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Amherst-based Birdair cuts 15% of North American work force

Amherst-based Birdair has cut 15 percent of its North American work force.

The company, which designs and makes roofing systems for stadiums and other facilities around the world, declined to say exactly how many jobs were cut.

“It was a significant reduction from our standpoint,” said David Capezzuto, director of business development for Birdair North America.

In addition to its Amherst corporate offices, Birdair’s North American operations include a manufacturing plant in Mexico, and field superintendents and sales offices around the United States.

The cuts took effect on Monday, Capezzuto said. The affected employees will receive severance packages and outplacement assistance.

Capezzuto described the cuts as a difficult but necessary decision, in light of how Birdair’s global operations have changed.

Birdair is part of the Japan-based Taiyo Kogyo Group. Over time, Birdair has increased its staffing in regional offices in places like Germany, South Korea, China, Dubai and Australia.

“Years ago, we would be serving those regions of the world from Buffalo,” Capezzuto said. “That’s not the case anymore.” As a result, he said, Birdair needed to scale back the size of its North American operations, to reduce overhead and run those operations more efficiently.

Capezzuto said the job cuts touched a variety of functions, including engineering, sales, design and purchasing.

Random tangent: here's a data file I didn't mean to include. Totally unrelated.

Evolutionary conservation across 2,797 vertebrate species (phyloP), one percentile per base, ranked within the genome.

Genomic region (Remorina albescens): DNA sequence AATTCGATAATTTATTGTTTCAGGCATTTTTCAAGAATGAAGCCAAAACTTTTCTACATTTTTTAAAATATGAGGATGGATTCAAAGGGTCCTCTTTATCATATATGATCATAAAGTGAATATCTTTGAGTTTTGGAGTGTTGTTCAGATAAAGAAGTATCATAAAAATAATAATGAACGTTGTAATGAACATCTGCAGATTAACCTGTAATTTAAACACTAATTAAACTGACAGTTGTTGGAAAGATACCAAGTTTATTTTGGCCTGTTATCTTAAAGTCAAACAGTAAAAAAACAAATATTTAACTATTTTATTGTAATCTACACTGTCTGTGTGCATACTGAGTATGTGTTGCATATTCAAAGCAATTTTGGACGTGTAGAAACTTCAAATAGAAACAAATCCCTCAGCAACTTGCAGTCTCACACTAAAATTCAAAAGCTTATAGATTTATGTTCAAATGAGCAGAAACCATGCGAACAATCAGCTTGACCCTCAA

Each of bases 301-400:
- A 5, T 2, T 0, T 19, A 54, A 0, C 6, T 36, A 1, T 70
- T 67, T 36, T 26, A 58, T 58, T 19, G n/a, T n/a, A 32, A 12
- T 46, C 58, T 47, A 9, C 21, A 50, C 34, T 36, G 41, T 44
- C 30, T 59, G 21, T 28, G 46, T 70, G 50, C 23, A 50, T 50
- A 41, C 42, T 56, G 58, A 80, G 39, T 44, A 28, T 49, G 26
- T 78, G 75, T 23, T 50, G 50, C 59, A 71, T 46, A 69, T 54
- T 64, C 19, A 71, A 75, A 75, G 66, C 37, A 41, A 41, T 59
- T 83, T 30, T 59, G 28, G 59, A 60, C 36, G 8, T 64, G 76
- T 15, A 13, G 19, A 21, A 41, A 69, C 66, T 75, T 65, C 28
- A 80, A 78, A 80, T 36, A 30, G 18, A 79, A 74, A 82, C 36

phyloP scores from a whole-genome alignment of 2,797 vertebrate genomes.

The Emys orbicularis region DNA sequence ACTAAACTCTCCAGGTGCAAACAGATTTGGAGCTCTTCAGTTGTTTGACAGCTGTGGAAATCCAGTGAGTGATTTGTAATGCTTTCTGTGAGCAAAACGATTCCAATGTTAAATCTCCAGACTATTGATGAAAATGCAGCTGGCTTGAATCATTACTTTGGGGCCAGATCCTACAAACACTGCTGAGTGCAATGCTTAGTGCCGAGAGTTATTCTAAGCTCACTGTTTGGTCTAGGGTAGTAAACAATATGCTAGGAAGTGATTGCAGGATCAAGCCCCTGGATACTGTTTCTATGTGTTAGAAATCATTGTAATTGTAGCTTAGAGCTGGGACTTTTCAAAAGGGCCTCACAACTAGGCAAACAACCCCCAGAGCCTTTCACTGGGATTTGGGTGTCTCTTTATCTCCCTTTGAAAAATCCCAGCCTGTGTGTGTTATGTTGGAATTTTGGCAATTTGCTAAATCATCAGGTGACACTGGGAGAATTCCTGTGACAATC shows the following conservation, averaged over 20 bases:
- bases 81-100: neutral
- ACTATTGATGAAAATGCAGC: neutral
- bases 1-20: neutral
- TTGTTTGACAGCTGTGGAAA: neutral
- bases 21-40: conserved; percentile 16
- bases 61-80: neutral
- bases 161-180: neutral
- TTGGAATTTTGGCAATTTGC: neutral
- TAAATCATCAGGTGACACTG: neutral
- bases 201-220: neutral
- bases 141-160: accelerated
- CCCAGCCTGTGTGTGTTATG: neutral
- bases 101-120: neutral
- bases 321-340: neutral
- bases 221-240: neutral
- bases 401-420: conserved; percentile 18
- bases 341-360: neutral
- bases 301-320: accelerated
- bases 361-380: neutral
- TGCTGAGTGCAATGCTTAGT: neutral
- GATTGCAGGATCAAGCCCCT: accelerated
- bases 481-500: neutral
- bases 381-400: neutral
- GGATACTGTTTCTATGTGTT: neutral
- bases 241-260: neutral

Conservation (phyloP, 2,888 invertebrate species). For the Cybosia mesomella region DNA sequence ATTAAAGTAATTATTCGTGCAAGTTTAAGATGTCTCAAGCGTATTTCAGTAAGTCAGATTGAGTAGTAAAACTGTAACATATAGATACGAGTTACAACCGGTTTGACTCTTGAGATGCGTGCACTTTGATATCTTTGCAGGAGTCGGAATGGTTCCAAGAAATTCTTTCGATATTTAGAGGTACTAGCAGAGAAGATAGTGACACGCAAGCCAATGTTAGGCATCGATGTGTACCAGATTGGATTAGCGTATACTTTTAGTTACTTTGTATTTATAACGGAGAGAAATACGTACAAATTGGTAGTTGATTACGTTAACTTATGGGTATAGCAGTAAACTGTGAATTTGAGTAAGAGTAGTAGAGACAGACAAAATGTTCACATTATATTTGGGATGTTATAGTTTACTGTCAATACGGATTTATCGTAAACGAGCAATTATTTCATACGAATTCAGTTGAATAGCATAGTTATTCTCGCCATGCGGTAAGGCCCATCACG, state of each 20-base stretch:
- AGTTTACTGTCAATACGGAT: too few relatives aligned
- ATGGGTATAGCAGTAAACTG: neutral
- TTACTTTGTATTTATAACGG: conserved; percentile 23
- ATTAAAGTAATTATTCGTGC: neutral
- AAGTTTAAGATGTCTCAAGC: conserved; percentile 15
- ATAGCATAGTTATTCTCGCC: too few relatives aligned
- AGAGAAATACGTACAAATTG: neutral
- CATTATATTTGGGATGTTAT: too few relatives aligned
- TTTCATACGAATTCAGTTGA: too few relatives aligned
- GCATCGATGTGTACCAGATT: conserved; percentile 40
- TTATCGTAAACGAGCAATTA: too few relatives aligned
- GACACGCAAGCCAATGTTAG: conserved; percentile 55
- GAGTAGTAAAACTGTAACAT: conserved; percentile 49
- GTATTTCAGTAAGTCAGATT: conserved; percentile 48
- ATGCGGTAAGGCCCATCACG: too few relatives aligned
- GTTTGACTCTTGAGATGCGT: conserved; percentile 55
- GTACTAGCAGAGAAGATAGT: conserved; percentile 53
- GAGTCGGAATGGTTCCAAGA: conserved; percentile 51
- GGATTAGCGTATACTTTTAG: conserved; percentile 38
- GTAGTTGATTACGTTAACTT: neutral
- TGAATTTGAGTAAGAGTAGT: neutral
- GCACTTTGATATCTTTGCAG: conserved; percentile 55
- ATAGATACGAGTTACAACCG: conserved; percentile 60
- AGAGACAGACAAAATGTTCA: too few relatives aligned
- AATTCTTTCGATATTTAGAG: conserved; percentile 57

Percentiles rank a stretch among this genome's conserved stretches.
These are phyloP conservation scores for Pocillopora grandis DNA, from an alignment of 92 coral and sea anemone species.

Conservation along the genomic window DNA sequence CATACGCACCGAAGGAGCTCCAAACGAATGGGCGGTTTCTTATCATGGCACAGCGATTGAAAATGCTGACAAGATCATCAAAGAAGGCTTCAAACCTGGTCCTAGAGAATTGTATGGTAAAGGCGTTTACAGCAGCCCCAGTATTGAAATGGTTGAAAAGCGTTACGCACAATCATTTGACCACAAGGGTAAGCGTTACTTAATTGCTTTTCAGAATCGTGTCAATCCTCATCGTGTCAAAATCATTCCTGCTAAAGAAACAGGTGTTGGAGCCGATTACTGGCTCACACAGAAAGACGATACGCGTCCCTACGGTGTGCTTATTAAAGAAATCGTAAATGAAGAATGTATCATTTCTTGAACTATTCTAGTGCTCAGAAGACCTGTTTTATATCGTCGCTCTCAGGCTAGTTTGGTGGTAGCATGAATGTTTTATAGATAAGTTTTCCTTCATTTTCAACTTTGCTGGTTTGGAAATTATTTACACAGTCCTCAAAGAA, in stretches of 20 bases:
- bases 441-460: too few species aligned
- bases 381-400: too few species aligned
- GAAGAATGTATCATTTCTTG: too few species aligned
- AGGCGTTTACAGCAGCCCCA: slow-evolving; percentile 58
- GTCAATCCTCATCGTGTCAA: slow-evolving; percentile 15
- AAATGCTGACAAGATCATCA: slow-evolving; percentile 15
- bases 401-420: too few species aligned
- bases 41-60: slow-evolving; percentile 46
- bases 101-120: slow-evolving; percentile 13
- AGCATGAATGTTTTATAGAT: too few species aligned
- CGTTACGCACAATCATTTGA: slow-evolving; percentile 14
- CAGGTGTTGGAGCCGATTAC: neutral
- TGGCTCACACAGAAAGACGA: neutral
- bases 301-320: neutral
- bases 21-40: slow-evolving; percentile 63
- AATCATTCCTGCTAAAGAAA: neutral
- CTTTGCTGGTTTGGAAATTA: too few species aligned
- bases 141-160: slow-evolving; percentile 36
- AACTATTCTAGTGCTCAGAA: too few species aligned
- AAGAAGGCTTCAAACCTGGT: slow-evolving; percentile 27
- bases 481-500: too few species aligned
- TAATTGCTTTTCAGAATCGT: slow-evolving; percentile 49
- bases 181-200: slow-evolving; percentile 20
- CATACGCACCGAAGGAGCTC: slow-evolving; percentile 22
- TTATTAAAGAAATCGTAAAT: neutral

Meanwhile, he said. Birdair’s business in North America remains strong. The company’s remaining North American work force will focus on custom tensioned membrane structures.

“We’re doing extremely well,” Capezzuto said. “We’ve got some great contracts, high-profile projects.”

Birdair has gained recognition for roofing projects including NFL stadiums and World Cup venues around the world.

Birdair said it will “leverage strategic partnerships and tap into the professional services” of the Taiyo Kogyo Group as part of its restructuring.

“As the company goes through this restructuring phase, it will honor its current contracted projects by leveraging the expertise of its remaining employees, its sister companies and the well-established strategic partnerships across the globe,” the company said.

Birdair was founded in 1957 by engineer Walter Bird. In 1992, it became a wholly owned subsidiary of the Taiyo Kogyo Group. Birdair in 2002 moved its manufacturing out of the United States, but kept its corporate offices and engineering operations in Amherst.